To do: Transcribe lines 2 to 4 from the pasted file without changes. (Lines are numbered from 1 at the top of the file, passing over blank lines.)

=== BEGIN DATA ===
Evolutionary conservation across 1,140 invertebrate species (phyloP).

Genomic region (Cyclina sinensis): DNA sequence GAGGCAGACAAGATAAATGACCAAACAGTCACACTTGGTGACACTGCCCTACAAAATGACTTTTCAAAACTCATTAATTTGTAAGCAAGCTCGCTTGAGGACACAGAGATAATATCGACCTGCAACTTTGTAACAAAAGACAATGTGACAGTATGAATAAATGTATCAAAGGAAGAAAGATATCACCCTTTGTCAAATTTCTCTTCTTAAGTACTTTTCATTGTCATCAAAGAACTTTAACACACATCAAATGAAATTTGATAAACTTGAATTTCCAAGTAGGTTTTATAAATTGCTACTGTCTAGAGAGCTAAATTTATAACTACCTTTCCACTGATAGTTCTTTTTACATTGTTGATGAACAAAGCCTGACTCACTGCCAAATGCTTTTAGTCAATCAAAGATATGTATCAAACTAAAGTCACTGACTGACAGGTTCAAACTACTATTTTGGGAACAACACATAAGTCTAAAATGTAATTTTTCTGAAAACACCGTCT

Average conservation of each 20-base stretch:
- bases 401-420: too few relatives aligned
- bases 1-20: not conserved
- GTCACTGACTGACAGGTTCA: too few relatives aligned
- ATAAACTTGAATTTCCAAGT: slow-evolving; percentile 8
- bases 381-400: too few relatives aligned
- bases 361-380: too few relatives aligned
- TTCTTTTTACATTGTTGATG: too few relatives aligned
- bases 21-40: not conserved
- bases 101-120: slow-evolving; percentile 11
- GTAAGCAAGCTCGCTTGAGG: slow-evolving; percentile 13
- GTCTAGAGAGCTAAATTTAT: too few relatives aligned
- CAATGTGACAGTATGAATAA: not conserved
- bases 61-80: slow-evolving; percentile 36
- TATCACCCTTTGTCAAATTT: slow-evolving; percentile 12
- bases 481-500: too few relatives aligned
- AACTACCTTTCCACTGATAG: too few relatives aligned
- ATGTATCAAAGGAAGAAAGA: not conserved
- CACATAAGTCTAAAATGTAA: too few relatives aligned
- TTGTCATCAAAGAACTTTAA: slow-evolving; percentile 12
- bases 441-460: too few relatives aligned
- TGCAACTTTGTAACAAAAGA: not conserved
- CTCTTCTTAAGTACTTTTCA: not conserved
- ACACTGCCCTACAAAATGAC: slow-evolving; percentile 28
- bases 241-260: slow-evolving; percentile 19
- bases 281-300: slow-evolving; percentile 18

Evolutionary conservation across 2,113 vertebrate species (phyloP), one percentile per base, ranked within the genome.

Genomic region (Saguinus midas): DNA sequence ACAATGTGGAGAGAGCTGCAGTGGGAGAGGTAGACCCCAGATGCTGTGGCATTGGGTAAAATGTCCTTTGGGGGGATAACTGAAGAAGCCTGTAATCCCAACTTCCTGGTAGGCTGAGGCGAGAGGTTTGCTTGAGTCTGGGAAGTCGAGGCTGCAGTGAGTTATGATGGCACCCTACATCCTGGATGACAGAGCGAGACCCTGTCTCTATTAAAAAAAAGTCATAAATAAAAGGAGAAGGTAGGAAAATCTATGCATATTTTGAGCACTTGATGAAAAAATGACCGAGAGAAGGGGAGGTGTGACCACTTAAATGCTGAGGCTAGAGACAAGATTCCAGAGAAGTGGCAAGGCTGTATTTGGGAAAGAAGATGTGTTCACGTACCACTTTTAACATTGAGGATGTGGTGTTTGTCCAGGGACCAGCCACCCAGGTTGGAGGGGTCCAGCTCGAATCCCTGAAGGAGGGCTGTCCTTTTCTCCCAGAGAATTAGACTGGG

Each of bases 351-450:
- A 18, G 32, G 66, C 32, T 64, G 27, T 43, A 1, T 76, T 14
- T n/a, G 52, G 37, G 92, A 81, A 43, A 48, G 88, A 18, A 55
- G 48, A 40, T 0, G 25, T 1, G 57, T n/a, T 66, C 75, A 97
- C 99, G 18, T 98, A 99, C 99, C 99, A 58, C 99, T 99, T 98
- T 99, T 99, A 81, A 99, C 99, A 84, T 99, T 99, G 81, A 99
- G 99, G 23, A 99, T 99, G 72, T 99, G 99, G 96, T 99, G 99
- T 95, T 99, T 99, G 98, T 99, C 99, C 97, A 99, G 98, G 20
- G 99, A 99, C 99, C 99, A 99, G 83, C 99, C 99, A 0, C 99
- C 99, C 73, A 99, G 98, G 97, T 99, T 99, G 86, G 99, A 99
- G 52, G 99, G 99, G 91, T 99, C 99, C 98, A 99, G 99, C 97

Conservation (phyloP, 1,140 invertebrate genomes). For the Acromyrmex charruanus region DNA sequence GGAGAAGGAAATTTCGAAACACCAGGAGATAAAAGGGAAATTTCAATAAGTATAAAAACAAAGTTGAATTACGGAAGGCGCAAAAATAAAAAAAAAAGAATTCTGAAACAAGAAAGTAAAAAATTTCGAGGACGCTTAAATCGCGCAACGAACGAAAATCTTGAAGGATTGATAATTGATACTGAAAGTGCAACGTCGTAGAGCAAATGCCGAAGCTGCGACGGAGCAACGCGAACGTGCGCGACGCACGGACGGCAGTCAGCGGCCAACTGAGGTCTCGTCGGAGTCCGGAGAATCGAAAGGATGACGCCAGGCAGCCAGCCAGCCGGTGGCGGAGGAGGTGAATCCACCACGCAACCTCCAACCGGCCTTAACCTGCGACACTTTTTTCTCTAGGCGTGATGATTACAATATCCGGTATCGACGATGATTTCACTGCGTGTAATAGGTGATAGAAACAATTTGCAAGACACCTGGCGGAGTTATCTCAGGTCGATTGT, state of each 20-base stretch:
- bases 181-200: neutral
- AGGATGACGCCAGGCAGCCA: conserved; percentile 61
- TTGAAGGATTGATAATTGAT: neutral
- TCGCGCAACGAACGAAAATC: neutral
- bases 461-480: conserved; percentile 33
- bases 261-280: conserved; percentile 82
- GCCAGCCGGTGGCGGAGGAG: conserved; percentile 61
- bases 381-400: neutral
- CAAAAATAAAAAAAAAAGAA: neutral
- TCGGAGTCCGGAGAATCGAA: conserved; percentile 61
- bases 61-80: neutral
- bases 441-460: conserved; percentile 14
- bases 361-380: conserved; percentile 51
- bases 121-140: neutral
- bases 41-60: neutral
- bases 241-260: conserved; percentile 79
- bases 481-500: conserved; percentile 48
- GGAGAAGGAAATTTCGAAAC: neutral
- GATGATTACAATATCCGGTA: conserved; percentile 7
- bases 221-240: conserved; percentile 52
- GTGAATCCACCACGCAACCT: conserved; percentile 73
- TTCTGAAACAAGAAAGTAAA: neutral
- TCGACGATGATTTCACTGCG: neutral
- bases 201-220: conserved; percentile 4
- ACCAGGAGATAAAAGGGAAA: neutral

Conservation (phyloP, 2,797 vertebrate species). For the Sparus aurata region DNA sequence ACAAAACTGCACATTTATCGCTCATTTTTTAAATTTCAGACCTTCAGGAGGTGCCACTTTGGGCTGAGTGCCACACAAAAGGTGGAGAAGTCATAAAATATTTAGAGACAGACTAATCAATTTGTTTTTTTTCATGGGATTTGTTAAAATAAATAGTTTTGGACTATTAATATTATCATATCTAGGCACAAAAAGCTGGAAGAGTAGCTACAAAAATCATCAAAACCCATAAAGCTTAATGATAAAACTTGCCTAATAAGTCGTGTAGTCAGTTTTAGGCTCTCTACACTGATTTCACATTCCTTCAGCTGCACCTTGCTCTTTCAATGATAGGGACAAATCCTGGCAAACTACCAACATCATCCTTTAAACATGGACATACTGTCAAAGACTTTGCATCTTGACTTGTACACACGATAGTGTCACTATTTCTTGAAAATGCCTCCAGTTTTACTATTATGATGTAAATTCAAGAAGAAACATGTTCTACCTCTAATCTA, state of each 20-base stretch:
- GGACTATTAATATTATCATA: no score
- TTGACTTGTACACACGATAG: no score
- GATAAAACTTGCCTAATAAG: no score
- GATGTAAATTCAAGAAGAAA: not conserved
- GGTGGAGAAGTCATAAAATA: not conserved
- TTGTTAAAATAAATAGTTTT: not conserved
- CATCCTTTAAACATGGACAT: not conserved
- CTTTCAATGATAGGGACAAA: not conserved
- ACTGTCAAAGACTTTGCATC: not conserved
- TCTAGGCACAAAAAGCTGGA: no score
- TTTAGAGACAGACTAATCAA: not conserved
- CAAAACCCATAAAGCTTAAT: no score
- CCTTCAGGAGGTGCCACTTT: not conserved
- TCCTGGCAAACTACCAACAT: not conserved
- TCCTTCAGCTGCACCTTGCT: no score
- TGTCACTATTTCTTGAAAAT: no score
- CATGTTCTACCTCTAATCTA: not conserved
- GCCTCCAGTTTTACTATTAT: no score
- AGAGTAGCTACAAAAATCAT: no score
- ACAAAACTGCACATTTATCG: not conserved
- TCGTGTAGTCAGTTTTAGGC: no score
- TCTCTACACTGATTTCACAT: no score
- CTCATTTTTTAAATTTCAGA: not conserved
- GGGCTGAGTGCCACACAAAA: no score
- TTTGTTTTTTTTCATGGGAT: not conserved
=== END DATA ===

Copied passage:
Genomic region (Cyclina sinensis): DNA sequence GAGGCAGACAAGATAAATGACCAAACAGTCACACTTGGTGACACTGCCCTACAAAATGACTTTTCAAAACTCATTAATTTGTAAGCAAGCTCGCTTGAGGACACAGAGATAATATCGACCTGCAACTTTGTAACAAAAGACAATGTGACAGTATGAATAAATGTATCAAAGGAAGAAAGATATCACCCTTTGTCAAATTTCTCTTCTTAAGTACTTTTCATTGTCATCAAAGAACTTTAACACACATCAAATGAAATTTGATAAACTTGAATTTCCAAGTAGGTTTTATAAATTGCTACTGTCTAGAGAGCTAAATTTATAACTACCTTTCCACTGATAGTTCTTTTTACATTGTTGATGAACAAAGCCTGACTCACTGCCAAATGCTTTTAGTCAATCAAAGATATGTATCAAACTAAAGTCACTGACTGACAGGTTCAAACTACTATTTTGGGAACAACACATAAGTCTAAAATGTAATTTTTCTGAAAACACCGTCT

Average conservation of each 20-base stretch:
- bases 401-420: too few relatives aligned